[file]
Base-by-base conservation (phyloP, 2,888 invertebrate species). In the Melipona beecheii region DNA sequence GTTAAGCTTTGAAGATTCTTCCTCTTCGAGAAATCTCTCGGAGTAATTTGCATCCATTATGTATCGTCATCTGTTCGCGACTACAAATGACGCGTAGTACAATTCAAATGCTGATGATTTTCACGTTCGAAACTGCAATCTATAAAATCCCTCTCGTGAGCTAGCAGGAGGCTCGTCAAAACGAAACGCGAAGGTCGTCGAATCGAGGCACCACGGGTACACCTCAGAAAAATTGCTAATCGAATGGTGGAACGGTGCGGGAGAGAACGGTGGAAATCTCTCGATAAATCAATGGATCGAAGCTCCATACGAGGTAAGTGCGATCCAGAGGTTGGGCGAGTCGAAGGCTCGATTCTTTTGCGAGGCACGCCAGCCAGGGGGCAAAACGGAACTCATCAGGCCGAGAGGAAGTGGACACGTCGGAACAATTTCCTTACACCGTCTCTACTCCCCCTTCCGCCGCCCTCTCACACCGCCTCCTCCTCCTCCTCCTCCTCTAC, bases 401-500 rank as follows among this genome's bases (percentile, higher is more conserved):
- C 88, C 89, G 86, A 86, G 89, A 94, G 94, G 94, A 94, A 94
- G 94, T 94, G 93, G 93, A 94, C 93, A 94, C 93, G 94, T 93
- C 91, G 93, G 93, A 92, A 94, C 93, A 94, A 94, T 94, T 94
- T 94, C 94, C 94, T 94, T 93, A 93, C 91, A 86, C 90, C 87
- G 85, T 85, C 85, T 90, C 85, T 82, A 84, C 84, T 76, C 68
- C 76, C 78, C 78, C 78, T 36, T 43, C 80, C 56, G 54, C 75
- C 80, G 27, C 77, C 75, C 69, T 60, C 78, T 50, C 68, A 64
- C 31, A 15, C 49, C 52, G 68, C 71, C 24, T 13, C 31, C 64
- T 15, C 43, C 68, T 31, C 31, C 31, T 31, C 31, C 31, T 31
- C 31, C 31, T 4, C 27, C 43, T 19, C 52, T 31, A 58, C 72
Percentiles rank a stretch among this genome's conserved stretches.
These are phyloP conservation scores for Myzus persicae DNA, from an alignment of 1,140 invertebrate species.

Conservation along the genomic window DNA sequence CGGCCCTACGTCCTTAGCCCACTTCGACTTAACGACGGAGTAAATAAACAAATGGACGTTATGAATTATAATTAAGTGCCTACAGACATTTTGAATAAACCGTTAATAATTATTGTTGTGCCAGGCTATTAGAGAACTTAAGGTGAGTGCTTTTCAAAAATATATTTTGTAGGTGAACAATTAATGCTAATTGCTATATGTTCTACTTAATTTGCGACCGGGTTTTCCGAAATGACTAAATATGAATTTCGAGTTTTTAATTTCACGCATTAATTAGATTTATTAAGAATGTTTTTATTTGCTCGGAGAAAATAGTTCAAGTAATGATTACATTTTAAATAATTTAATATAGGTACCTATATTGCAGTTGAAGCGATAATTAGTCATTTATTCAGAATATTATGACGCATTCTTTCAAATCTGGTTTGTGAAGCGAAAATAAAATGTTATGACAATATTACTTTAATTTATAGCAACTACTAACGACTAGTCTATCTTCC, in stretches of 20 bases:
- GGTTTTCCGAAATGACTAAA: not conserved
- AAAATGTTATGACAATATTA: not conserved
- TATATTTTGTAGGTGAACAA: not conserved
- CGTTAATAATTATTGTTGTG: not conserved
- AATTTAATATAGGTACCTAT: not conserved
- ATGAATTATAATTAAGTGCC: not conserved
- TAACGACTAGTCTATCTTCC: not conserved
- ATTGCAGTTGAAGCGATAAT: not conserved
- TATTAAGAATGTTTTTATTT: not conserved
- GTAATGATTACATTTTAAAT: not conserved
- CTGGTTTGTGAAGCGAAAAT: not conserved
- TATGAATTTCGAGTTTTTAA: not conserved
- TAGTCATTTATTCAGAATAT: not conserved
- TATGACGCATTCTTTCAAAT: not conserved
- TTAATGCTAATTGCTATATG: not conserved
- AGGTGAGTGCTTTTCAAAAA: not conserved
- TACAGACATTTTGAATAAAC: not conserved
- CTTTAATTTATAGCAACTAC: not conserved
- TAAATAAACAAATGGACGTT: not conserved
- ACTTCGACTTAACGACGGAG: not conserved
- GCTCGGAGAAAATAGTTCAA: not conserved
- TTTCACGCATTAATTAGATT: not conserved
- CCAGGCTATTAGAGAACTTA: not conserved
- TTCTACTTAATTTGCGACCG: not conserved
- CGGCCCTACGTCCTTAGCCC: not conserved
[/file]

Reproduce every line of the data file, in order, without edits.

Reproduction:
Base-by-base conservation (phyloP, 2,888 invertebrate species). In the Melipona beecheii region DNA sequence GTTAAGCTTTGAAGATTCTTCCTCTTCGAGAAATCTCTCGGAGTAATTTGCATCCATTATGTATCGTCATCTGTTCGCGACTACAAATGACGCGTAGTACAATTCAAATGCTGATGATTTTCACGTTCGAAACTGCAATCTATAAAATCCCTCTCGTGAGCTAGCAGGAGGCTCGTCAAAACGAAACGCGAAGGTCGTCGAATCGAGGCACCACGGGTACACCTCAGAAAAATTGCTAATCGAATGGTGGAACGGTGCGGGAGAGAACGGTGGAAATCTCTCGATAAATCAATGGATCGAAGCTCCATACGAGGTAAGTGCGATCCAGAGGTTGGGCGAGTCGAAGGCTCGATTCTTTTGCGAGGCACGCCAGCCAGGGGGCAAAACGGAACTCATCAGGCCGAGAGGAAGTGGACACGTCGGAACAATTTCCTTACACCGTCTCTACTCCCCCTTCCGCCGCCCTCTCACACCGCCTCCTCCTCCTCCTCCTCCTCTAC, bases 401-500 rank as follows among this genome's bases (percentile, higher is more conserved):
- C 88, C 89, G 86, A 86, G 89, A 94, G 94, G 94, A 94, A 94
- G 94, T 94, G 93, G 93, A 94, C 93, A 94, C 93, G 94, T 93
- C 91, G 93, G 93, A 92, A 94, C 93, A 94, A 94, T 94, T 94
- T 94, C 94, C 94, T 94, T 93, A 93, C 91, A 86, C 90, C 87
- G 85, T 85, C 85, T 90, C 85, T 82, A 84, C 84, T 76, C 68
- C 76, C 78, C 78, C 78, T 36, T 43, C 80, C 56, G 54, C 75
- C 80, G 27, C 77, C 75, C 69, T 60, C 78, T 50, C 68, A 64
- C 31, A 15, C 49, C 52, G 68, C 71, C 24, T 13, C 31, C 64
- T 15, C 43, C 68, T 31, C 31, C 31, T 31, C 31, C 31, T 31
- C 31, C 31, T 4, C 27, C 43, T 19, C 52, T 31, A 58, C 72
Percentiles rank a stretch among this genome's conserved stretches.
These are phyloP conservation scores for Myzus persicae DNA, from an alignment of 1,140 invertebrate species.

Conservation along the genomic window DNA sequence CGGCCCTACGTCCTTAGCCCACTTCGACTTAACGACGGAGTAAATAAACAAATGGACGTTATGAATTATAATTAAGTGCCTACAGACATTTTGAATAAACCGTTAATAATTATTGTTGTGCCAGGCTATTAGAGAACTTAAGGTGAGTGCTTTTCAAAAATATATTTTGTAGGTGAACAATTAATGCTAATTGCTATATGTTCTACTTAATTTGCGACCGGGTTTTCCGAAATGACTAAATATGAATTTCGAGTTTTTAATTTCACGCATTAATTAGATTTATTAAGAATGTTTTTATTTGCTCGGAGAAAATAGTTCAAGTAATGATTACATTTTAAATAATTTAATATAGGTACCTATATTGCAGTTGAAGCGATAATTAGTCATTTATTCAGAATATTATGACGCATTCTTTCAAATCTGGTTTGTGAAGCGAAAATAAAATGTTATGACAATATTACTTTAATTTATAGCAACTACTAACGACTAGTCTATCTTCC, in stretches of 20 bases:
- GGTTTTCCGAAATGACTAAA: not conserved
- AAAATGTTATGACAATATTA: not conserved
- TATATTTTGTAGGTGAACAA: not conserved
- CGTTAATAATTATTGTTGTG: not conserved
- AATTTAATATAGGTACCTAT: not conserved
- ATGAATTATAATTAAGTGCC: not conserved
- TAACGACTAGTCTATCTTCC: not conserved
- ATTGCAGTTGAAGCGATAAT: not conserved
- TATTAAGAATGTTTTTATTT: not conserved
- GTAATGATTACATTTTAAAT: not conserved
- CTGGTTTGTGAAGCGAAAAT: not conserved
- TATGAATTTCGAGTTTTTAA: not conserved
- TAGTCATTTATTCAGAATAT: not conserved
- TATGACGCATTCTTTCAAAT: not conserved
- TTAATGCTAATTGCTATATG: not conserved
- AGGTGAGTGCTTTTCAAAAA: not conserved
- TACAGACATTTTGAATAAAC: not conserved
- CTTTAATTTATAGCAACTAC: not conserved
- TAAATAAACAAATGGACGTT: not conserved
- ACTTCGACTTAACGACGGAG: not conserved
- GCTCGGAGAAAATAGTTCAA: not conserved
- TTTCACGCATTAATTAGATT: not conserved
- CCAGGCTATTAGAGAACTTA: not conserved
- TTCTACTTAATTTGCGACCG: not conserved
- CGGCCCTACGTCCTTAGCCC: not conserved